An interesting aspect of the direction team for the production is the splitting of the duties of music director and vocal director between Robert Kraig and Michael Ehrlich. Between the two of them, they get the challenging score performed with clarity by the talented cast. Kraig leads the six-member off-stage band which lays down a solid rock-ish rhythm line and enhances the atmosphere of some key scenes. There is some very nice work by flutist Maurine Dahlberg and cellist Virginia Gardner who handles the musical moment when Washington appears to accompany herself on a cello for the song "Spring."

Music by Damon Intrabartolo. Lyrics by Damon Intrabartolo and Jon Hartmere, Jr. Book by Jon Hartmere, Jr. Directed by Debbie Niezgoda. Music direction by Robert Kraig. Vocal direction by Michael Ehrlich.  Choreographed by Christy Jacobs. Design: Kevin King (set and lights) Erin Anderson (costumes) Molly Hicks (hair and makeup) Theresa Bender (properties) Brian Anderson (sound) Traci J. Brooks and Matthew Randall (photography) Colleen Stock (stage manager). Cast: Cathy Arnold, Tracy J. Brooks, Felicity Ann Brown, Janelle Delaney, Michael L. Ehrlich, Brian M. Garrison, Rachelle Howie, Ryan Khatcheressian, Asher Miller, Tara Leigh Moore, Carla Okouchi, Cory Eskridge Okouchi, Dan Plehal, Michael Schaaff, Brittany Washington.  Musicians: Maurine Dahlberg, Randy Dahlberg, Peter Douskalis, Virginia Gardner, Matt Hardy, Robert Kraig,

 
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August 24 - September 9, 2007
Aida
Reviewed by Brad Hathaway

Running time 2:15 - one intermission
A rock-ish musical featuring leads with very strong voices
Performances at Chantilly High School
4201 Stringfellow Road, Chantilly, VA.
Click here to buy the CD 


With Elton John's music and Tim Rice's lyrics, this pop-rock version of the story of a Nubian princess taken prisoner by the ancient Egyptians ran on Broadway for over four years. There it had an extravagant visual design and a strong rock beat behind the performance of leads and large chorus alike. Here, in a performance in the hall that 2nd Flight hopes will be a permanent locale for musicals, there are strong voices in the leading roles and attention to enunciation of both lyrics and lines which makes the story easy to follow. However the driving rock beat behind the melodies is lacking, even as the small combo supporting the vocalists does establish a fine standard for pitch and key. The strength of the show is the vocal performances of Keisha Spaulding as Aida and Ryan Khatcheressian as her Egyptian commander. It also helps that, unlike even many professional companies, this production has a vocal director, Michael Ehrlich, and the result is that everyone on stage does his or her best to deliver both the melody line and the lyrics with clarity and assurance.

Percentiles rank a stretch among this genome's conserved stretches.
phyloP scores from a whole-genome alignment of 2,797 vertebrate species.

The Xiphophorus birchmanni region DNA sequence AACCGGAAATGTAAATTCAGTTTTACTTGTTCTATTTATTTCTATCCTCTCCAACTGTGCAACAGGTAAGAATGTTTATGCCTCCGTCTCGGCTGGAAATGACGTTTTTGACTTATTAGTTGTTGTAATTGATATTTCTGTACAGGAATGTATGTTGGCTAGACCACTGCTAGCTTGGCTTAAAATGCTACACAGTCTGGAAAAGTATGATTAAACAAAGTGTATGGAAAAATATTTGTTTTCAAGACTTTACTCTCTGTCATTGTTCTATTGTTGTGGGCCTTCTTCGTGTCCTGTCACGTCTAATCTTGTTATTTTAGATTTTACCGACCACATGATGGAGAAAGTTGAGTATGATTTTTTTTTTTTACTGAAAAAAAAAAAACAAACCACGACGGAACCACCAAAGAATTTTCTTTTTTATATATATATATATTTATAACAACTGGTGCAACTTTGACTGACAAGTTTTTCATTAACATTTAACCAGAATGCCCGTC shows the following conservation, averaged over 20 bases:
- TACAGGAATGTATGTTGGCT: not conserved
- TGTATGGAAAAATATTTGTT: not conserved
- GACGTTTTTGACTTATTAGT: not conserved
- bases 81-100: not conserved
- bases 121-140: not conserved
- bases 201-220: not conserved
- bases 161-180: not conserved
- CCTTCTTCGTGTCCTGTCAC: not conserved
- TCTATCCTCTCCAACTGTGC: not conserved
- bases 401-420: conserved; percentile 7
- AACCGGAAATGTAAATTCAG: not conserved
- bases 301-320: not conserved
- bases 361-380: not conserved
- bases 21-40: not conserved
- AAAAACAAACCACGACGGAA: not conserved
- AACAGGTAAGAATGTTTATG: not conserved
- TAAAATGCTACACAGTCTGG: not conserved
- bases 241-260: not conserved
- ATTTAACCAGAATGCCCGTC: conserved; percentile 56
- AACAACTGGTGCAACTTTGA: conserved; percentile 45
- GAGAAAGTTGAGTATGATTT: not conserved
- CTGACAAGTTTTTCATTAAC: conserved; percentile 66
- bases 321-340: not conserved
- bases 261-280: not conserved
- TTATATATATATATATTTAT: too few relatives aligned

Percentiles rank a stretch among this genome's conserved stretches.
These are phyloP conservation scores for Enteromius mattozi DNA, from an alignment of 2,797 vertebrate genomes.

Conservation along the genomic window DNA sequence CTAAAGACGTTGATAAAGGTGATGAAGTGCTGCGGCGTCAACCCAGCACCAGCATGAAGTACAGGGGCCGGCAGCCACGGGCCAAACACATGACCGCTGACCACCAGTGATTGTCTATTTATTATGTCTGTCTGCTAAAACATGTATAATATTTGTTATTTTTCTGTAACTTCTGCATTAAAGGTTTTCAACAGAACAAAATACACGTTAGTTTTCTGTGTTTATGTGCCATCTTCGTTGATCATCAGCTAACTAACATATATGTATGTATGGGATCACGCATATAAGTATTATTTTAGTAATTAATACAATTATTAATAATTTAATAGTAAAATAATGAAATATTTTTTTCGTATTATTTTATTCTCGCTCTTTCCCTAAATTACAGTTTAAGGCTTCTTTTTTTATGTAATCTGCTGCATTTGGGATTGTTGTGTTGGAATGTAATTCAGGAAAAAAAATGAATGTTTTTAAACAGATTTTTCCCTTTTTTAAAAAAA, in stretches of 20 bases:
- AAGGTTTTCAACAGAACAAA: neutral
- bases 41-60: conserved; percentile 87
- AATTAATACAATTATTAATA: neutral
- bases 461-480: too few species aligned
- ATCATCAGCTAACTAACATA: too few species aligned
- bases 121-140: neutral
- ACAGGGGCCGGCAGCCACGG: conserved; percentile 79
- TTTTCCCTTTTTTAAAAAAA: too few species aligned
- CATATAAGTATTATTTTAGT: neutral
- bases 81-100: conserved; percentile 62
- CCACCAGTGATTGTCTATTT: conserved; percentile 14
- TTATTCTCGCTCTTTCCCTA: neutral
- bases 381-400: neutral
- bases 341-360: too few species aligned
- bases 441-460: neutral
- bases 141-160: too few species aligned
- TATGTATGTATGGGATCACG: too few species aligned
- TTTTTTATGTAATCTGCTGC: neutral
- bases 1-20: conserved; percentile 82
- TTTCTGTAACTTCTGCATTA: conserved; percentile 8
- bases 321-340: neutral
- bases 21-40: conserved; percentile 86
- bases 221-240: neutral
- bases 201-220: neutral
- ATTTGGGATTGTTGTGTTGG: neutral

Storyline: The Egyptian army takes prisoners from neighboring Nubia including, unbeknownst to them, the princes Aida, a young woman with a strong sense of dignity and powerful voice. The Egyptian commander Radames is betrothed to the Pharaohís daughter, but falls in love with the princess he thinks is a slave girl. Love and jealousy, patriotism and treason, fate and even reincarnation play in a different version of the story than in the classic opera.